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Memorial Honors the Last of the Hollywood Moguls

July 16, 2002|DAVID PIERSON | TIMES STAFF WRITER

One by one, they stood up to tell how Lew Wasserman had affected their lives: the Arkansas governor he helped turn into a U.S. president; the Oscar-winning director whose career almost was short-circuited when he didn't hit it off with screen legend Joan Crawford; the Roman Catholic cardinal who found a non-Catholic willing to help out the church's poorer schools.

Wasserman, viewed by many as the last of the Hollywood moguls, was their great friend. So said former President Bill Clinton; so said director Steven Spielberg; so said Los Angeles Cardinal Roger M. Mahony.

On Monday, they came and stood with 3,000 to 4,000 other mourners at the Universal Amphitheatre in Los Angeles at a moving, yet upbeat, memorial service for Wasserman, who died of complications from a stroke on June 3.

The legendary former talent agent, who built MCA Inc. into a global entertainment powerhouse, was 89.

For decades, Wasserman had been an influential force in the worlds of entertainment and politics, and now many had come to pay their last respects.

For The Record
Los Angeles Times Wednesday July 17, 2002 Home Edition Main News Part A Page 2 ..CF: Y 10 inches; 387 words Type of Material: Correction
Wasserman service--A story in Tuesday's California section on the memorial service for Lew Wasserman incorrectly implied that Cardinal Roger M. Mahony had addressed the gathering. Mahony's remarks were made in an interview outside the service.

Among the guests were former Vice President Al Gore; Gov. Gray Davis; former First Lady Nancy Reagan; House Minority Leader Richard A. Gephardt; Los Angeles Mayor James K. Hahn; AFL-CIO President John Sweeney; actors Kirk Douglas, Warren Beatty, Jodie Foster, Sharon Stone and Debbie Reynolds; MGM owner Kirk Kerkorian; DreamWorks co-founder Jeffrey Katzenberg; director Ron Howard; and even John Ratzenberger, the actor who played a mailman on the sitcom "Cheers."

With the nation mired in business scandals, a number of speakers used the opportunity to say that, unlike those responsible for the accounting messes that have roiled such corporations as Enron and WorldCom, Wasserman was one corporate leader who ran a good ship.

At a time when business executives are under criminal scrutiny, noted Barry Diller, chairman of Vivendi-Universal Entertainment, "Lew was the gold standard."

It was Wasserman, Diller recalled, who created profit sharing for Universal employees.

"When it came to people, he was only interested in long-term commitment. I learned so many things from him," he said.

Sidney Sheinberg, the former president of MCA Inc. and longtime No. 2 executive under Wasserman, said, "Nobody ever wondered about the corporate integrity of our finances, and you never had to worry about Lew knowing what's on our balance sheets."

That's not to say that Wasserman's company--dubbed "The Octopus" in its heyday--escaped critical scrutiny.

The Justice Department forced Wasserman to split off his talent agency business from MCA's movie operations in 1962.

And in the 1980s, the company was investigated for alleged ties with organized crime, but no executives were charged.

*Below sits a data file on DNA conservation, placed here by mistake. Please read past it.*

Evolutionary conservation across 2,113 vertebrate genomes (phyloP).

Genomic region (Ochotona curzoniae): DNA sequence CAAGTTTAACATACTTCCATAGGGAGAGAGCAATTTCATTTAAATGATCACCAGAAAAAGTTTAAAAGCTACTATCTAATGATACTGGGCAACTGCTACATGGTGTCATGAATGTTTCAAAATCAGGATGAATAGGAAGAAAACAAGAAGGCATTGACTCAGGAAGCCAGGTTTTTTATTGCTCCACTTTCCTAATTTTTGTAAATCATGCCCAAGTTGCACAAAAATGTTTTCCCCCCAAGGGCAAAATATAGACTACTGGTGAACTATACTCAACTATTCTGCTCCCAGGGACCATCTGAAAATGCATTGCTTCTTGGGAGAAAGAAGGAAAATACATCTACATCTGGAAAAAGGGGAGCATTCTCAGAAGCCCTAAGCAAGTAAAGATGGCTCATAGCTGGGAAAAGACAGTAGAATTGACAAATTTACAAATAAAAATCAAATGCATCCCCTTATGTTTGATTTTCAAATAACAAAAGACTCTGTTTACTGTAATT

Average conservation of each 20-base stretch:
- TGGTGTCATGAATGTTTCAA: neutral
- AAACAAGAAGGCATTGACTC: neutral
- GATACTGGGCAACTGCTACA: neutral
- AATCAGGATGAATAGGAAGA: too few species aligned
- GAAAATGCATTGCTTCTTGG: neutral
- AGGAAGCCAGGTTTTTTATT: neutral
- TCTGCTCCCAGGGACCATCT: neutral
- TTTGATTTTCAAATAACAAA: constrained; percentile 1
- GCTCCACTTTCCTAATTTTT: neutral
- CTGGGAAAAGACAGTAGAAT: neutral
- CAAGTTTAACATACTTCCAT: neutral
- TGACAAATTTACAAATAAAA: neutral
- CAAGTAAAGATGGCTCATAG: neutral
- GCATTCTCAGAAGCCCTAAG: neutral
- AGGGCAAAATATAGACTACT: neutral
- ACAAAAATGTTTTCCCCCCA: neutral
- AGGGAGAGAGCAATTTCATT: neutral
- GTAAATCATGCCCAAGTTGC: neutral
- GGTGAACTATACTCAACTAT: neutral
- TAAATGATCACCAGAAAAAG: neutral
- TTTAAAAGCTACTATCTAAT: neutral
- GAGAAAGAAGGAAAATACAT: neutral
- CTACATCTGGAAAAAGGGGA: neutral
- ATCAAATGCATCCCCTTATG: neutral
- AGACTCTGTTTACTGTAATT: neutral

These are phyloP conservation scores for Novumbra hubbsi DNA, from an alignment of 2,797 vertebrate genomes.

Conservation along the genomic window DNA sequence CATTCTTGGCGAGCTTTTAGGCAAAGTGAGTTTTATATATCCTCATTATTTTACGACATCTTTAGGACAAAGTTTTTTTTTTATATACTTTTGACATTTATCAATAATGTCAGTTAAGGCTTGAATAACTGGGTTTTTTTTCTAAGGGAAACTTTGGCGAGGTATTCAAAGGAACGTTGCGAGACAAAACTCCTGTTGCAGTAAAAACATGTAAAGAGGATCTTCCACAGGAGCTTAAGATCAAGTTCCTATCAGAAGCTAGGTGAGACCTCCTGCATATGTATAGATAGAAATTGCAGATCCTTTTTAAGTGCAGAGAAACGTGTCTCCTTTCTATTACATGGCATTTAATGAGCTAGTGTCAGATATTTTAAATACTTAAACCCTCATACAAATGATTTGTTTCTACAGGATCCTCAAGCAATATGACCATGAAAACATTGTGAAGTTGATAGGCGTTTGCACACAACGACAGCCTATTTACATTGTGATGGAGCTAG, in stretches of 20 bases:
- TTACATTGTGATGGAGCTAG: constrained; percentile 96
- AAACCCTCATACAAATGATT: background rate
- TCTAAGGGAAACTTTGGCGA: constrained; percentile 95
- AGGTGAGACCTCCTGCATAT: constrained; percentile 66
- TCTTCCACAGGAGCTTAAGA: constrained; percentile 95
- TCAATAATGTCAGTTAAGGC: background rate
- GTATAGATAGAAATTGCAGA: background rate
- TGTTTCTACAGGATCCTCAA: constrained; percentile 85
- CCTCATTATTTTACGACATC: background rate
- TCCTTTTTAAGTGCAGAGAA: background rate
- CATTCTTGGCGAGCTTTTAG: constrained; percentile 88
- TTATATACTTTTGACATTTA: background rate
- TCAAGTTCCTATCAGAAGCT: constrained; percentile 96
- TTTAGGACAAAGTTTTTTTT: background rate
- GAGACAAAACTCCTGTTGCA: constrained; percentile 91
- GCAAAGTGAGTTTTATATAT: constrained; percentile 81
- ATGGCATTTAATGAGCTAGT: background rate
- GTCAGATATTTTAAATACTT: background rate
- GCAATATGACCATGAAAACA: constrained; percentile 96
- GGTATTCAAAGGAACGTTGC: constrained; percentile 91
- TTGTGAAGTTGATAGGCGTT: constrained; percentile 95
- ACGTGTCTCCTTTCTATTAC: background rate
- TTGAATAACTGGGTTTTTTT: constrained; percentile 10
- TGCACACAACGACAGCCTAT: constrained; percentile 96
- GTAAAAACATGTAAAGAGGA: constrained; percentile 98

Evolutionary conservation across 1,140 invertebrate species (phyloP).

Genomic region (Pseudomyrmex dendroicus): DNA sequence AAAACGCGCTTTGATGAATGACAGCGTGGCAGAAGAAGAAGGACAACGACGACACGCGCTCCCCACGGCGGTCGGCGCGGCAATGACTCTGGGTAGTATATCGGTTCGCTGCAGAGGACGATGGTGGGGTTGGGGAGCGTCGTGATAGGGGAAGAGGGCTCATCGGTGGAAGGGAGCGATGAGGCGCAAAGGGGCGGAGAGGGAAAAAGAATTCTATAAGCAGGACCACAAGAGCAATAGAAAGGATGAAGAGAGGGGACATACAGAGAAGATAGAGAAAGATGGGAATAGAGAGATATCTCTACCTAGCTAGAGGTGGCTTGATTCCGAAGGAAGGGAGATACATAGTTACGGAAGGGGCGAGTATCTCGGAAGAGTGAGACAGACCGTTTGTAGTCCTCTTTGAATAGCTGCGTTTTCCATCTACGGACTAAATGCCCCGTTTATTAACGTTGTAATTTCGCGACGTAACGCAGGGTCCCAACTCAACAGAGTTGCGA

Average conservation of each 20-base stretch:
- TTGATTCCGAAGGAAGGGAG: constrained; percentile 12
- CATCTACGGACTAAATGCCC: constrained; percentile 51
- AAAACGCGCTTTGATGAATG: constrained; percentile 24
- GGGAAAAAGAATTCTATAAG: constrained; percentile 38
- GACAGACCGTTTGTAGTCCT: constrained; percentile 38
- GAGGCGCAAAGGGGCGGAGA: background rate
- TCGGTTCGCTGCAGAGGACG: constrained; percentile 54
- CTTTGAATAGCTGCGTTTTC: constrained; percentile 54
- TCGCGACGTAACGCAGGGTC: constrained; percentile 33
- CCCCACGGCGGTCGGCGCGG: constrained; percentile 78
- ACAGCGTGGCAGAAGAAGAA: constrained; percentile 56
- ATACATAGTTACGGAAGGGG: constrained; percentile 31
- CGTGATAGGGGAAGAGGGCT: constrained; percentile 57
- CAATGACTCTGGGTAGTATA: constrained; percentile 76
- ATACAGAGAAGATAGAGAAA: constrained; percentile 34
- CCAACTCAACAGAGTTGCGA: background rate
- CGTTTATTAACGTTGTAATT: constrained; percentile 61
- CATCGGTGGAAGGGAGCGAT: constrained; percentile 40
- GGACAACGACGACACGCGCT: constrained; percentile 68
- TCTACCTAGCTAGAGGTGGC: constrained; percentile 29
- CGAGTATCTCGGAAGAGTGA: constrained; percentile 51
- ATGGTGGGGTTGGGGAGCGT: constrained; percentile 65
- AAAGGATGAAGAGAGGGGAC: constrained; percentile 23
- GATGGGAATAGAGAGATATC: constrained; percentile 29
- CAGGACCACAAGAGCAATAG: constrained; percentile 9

Wasserman's biographers also noted his friendship with the late lawyer Sidney Korshak, identified in congressional testimony as the liaison between Hollywood and the Chicago mob, but no one ever accused Wasserman of the kinds of corporate misdeeds being levied against some executives today.

One former studio official who knew him well said Monday: "He never skated on the edge; he never even came close."

When discussing corporate earnings and potential bad news, Wasserman reportedly said, "Let's get it out and put it in the report, then we can always have good news later."

Clinton, for his part, said he had intended to accompany his wife, Sen. Hillary Rodham Clinton (D-N.Y.), to the service, "but since Lew's money helped put her [in the Senate], I figured it would be best if she stayed and do what she's supposed to do."

The former president said he met Wasserman when he was governor of Arkansas, eager to see more films made in his state.

"Lew shot the whole idea down," Clinton said, with a glint of humor.

Then he added: "He helped me become president. He helped me stay president. He helped me become a better president."

Sweeney told the crowd that it might seem ironic that a labor leader would fly across the country to honor a corporate executive, "but this was not a corporate executive. He started off at the bottom, and he never forgot where he started from.

"Lew Wasserman left giant footprints for all of us to follow."

"Grown men would quiver" when Wasserman was angry, said actress Suzanne Pleshette.

But, Pleshette noted, "they had no idea he lived in fear of a 5-foot, 2-inch woman"--his wife, Edie, who used to wag her finger at him when she was upset.

An emotional Jack Valenti, president of the Motion Picture Assn. of America, called Wasserman's passing the end of an era.

"The bridge to Hollywood's past and future is down and may never be rebuilt because its largest giant among us is gone," he said.

Spielberg related a famous Hollywood tale about how Crawford had tried to get him fired from directing a television pilot when he was just starting out. Wasserman told Crawford, "Don't be angry, because they'll fire you before they fire him.' "

Spielberg called Wasserman his "guardian angel ... a living time machine to that golden era."

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